Companies occasionally encounter financial and operational difficulties that could lead to their demise. One way corporations avoid a total shutdown is through a restructuring, which reduces the level and severity of financial losses. A restructuring involves negotiating the different positions taken by investors and owners who hold the equity and lenders and creditors who control the debt. The final result generally provides a peaceful resolution to a stressed condition.
A restructuring involves radically changing a company’s organizational, financial and operating structure to permanently and swiftly address serious financial and operational issues that could lead to a corporation’s shutdown or liquidation.
With a restructuring, companies change contractual relationships with debt holders and creditors, shareholders, employees and other stakeholders. Restructuring essentially acts as an in-depth reorganization conducted for the primary purpose of returning a corporation to profitability and productivity. As Stuart Gilson from the Harvard Business School points out, companies restructuring because of financial distress may have more financing options made available to them.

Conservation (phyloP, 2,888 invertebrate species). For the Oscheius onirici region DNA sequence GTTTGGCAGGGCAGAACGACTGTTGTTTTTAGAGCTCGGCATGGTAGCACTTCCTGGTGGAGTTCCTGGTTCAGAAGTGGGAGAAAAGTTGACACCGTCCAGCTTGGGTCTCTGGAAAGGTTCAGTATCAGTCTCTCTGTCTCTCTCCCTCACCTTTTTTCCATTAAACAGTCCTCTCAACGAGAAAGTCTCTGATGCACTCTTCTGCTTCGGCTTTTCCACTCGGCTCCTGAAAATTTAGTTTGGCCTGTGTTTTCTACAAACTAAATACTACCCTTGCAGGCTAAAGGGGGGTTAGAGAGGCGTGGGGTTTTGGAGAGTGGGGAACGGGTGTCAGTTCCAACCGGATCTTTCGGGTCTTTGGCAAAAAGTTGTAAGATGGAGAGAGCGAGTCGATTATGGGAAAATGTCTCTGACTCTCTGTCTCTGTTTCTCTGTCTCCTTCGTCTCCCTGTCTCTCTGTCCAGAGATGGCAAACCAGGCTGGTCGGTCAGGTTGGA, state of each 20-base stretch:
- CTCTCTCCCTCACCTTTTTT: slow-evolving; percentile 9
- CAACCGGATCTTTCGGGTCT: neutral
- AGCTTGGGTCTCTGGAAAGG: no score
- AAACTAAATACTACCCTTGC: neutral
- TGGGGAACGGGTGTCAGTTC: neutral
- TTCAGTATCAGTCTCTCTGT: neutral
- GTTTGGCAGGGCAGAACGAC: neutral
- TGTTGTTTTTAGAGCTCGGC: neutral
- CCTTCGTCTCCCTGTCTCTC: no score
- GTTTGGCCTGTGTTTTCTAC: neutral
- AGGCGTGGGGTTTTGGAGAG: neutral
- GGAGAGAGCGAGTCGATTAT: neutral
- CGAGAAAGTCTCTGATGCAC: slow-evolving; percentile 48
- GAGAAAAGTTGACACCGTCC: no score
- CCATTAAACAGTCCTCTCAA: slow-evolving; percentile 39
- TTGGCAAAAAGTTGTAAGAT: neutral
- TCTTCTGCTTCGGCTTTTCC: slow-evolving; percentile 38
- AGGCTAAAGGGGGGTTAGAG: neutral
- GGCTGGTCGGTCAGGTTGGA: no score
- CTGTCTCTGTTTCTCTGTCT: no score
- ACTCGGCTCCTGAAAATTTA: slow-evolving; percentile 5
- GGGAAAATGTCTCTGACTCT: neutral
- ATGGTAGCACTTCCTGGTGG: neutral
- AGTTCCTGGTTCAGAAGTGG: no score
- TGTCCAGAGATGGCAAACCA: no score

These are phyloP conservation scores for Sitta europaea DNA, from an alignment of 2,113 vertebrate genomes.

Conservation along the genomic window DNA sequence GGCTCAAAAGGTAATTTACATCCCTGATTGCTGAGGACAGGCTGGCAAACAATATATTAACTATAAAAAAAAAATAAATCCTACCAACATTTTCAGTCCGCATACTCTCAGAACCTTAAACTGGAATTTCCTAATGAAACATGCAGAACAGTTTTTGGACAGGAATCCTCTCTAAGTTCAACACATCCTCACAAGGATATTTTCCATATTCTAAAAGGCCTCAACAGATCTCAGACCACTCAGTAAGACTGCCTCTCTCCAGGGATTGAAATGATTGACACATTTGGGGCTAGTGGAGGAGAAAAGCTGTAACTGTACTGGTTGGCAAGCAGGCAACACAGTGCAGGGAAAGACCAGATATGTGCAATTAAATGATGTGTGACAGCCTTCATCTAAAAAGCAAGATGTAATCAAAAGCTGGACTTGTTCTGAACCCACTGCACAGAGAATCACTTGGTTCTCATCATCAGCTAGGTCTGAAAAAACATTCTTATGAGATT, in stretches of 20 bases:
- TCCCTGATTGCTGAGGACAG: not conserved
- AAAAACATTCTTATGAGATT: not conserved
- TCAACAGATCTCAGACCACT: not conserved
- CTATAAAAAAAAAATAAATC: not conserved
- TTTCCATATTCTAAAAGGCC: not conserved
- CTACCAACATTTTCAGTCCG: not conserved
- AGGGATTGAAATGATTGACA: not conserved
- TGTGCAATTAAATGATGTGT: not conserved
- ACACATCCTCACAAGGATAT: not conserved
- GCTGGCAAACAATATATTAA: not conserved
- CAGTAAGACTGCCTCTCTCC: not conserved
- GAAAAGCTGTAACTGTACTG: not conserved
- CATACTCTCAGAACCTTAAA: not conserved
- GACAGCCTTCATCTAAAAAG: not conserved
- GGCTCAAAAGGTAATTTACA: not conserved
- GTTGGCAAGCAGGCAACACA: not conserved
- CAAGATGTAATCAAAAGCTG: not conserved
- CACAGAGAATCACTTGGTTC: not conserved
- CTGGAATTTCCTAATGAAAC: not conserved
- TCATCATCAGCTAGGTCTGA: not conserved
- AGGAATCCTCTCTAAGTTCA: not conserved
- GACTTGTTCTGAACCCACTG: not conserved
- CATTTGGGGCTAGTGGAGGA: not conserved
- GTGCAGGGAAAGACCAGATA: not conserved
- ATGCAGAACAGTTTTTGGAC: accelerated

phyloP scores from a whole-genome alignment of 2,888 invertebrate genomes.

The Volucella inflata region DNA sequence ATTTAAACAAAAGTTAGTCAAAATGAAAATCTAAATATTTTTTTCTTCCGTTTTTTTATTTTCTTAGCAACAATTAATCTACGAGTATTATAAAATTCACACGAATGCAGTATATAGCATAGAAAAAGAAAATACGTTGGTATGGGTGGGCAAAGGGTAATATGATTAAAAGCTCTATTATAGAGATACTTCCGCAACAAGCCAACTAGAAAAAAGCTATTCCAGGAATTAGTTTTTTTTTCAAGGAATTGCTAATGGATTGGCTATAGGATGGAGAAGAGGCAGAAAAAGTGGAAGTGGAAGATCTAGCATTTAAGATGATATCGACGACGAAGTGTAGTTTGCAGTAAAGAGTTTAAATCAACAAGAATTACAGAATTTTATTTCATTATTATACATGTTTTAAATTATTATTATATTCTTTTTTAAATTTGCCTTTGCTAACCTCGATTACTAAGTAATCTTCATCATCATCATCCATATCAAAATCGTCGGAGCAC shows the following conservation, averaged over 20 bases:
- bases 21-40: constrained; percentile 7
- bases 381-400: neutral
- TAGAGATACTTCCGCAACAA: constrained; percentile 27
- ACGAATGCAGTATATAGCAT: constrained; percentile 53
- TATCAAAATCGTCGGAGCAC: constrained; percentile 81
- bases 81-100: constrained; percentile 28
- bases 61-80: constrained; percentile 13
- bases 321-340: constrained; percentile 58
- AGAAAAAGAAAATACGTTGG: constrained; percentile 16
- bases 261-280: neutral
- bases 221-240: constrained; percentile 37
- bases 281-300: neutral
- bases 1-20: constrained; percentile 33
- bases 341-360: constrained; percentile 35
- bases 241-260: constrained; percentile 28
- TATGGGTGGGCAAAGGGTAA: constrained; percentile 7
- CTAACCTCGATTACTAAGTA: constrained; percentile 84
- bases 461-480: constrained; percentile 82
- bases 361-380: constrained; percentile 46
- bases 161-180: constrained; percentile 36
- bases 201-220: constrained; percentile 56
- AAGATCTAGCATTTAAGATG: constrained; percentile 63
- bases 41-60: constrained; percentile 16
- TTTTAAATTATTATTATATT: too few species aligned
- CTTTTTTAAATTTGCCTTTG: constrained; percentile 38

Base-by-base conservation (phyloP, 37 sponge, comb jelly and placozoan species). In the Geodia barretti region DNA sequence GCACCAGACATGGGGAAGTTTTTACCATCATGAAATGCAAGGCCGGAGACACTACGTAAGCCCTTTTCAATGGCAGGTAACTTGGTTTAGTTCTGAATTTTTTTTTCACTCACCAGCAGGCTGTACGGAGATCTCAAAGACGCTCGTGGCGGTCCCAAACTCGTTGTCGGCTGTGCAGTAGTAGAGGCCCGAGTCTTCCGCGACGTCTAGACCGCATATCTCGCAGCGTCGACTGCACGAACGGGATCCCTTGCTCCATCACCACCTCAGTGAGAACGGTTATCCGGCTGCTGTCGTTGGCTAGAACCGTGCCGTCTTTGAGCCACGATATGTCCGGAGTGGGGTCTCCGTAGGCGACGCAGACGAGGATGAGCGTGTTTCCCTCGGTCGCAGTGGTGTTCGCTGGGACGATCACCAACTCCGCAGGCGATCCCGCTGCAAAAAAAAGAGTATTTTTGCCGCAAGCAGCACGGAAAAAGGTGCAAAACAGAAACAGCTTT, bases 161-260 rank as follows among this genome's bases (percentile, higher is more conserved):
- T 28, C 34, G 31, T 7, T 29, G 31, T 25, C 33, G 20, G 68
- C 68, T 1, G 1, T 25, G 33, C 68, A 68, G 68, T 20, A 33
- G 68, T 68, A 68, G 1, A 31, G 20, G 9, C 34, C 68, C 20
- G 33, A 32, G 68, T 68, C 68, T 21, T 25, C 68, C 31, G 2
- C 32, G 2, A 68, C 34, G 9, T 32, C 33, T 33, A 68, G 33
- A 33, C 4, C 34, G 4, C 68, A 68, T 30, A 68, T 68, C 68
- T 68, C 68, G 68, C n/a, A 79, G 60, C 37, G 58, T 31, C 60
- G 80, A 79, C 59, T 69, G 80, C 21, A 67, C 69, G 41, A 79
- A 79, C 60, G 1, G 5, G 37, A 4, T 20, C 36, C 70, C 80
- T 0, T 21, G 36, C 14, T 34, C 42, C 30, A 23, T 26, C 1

Financial Restructuring: Debt Swap
When corporations use a financial restructuring strategy, they change the company’s capital structure. They may replace debt with equity. When a company swaps out its debt, it eliminates existing shareholders. In lieu of a liquidation or bankruptcy, the debt holders take over the company’s assets and obtain a claim on future earnings in the form of newly issued shares. Debt holders often accept this arrangement when the elimination of the interest and principal payments significantly strengthens the company’s financial position. Shareholders typically receive nothing.
Financial Restructuring: Debt Loading